Integrity in Organizations
© 1995, McGaw-Hill International (UK) Ltd, ISBN 0 07 709136 1
Orthodox business ethics has failed. It only fuels sterile academic debate and delivers nothing of value to practical managers.
Integrity in Organizations provides an alternative based on how leading businesses actually handle ethical issues. Instead of theorising about how Plato or Aristotle, or even Kant, might have analysed a situation, Integrity in Organizations examines what leading firms of the 1990s actually do about ethics.
Lots of practical examples are given together with a totally new look at the theory on which they are based. The book asks different ethical questions and provides excitingly different answers and, at least, promises to help managers build integrity into their own organizations.
Integrity in Organizations provides a completely new and practical focus for the development of training and education in business ethics as well as providing a provocative and stimulating individual read for practitioners.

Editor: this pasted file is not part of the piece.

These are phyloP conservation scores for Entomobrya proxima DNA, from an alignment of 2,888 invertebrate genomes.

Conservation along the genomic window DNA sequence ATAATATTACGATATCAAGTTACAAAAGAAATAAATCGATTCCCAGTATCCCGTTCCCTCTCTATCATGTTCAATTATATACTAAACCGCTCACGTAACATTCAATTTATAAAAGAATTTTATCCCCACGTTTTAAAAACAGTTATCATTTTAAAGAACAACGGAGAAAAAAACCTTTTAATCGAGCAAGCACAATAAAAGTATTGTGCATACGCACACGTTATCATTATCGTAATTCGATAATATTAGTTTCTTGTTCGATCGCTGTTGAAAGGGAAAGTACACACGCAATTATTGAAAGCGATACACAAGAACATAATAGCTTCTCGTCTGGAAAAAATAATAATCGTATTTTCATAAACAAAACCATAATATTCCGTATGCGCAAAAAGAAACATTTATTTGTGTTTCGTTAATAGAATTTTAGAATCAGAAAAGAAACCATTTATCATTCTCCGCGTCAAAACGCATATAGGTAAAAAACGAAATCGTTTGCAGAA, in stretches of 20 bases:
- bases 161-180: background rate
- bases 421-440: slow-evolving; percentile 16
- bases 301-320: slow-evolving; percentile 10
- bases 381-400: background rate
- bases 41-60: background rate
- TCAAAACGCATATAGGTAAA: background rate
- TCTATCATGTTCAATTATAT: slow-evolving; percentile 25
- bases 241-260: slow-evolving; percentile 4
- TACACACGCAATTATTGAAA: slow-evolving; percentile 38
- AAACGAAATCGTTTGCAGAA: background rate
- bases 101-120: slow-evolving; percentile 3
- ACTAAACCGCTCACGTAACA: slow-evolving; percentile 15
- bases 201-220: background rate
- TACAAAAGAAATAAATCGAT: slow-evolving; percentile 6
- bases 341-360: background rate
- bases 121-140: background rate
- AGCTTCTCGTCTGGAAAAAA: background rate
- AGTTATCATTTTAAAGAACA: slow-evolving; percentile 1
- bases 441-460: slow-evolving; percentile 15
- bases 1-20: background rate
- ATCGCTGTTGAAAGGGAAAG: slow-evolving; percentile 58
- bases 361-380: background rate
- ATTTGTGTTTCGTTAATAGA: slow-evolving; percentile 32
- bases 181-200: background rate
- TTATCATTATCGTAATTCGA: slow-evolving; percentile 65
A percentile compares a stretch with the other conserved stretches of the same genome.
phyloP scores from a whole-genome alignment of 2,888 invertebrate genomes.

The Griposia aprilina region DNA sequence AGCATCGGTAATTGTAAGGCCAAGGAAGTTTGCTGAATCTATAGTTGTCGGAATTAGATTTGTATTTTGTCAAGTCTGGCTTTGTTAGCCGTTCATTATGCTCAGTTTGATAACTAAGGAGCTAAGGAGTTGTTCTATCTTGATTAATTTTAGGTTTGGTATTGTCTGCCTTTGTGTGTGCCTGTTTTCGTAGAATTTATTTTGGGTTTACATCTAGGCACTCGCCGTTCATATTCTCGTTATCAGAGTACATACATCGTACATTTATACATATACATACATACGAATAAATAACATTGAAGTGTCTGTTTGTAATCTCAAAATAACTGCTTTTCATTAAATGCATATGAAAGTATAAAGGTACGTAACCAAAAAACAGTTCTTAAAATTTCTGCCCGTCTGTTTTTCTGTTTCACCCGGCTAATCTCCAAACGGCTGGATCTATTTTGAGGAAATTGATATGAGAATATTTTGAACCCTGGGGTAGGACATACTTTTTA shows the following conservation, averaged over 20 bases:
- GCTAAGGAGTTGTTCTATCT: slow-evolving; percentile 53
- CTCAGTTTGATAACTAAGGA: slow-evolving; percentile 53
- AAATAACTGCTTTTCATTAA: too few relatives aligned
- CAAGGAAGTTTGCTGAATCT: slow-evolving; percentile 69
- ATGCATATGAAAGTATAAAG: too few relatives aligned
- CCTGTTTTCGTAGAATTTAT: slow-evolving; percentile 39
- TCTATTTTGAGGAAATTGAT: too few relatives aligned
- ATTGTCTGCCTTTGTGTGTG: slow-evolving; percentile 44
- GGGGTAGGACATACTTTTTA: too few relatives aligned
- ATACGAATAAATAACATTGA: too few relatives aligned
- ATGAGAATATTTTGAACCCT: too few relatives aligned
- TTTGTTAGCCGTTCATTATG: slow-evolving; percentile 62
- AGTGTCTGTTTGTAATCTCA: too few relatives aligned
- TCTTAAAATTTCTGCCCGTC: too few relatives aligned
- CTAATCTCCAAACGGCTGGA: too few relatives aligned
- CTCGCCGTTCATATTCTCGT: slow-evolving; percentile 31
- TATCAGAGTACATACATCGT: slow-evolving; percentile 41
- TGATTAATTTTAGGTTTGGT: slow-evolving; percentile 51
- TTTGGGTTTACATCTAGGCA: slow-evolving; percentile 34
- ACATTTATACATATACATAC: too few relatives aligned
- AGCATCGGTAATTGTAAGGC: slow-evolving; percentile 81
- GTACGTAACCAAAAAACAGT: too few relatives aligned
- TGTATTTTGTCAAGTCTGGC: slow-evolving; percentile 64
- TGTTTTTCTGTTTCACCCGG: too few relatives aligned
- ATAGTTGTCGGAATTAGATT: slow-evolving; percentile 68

It provokes managers to view their business with a fresh perspective, presenting the idea of an organization as a complex web of networks requiring an informed overview of business strategic interests, alongside appropriate levels of integrity.
‘There has always been a natural tension between behaviour which is broadly accepted as being ethical, and the imperatives of a successful business. … businesses need to be recognised as suitable or desirable partners in the mutually advantageous collaborations and alliances on which businesses increasingly depend.’
‘The most effective way of building enlightened self-interest into a firm is to deliberately inculcate a system of corporate values into all stakeholders. The value free starting point is important. It needs to be recognized that this is not a sentimental approach to ethics, but a deliberately hardnosed business approach … it is possible to identify the actions necessary to achieve this high integrity culture as a result of dispassionate analysis, rather than as the imperatives of a fervently held, but possibly idiosyncratic system of personal morality.’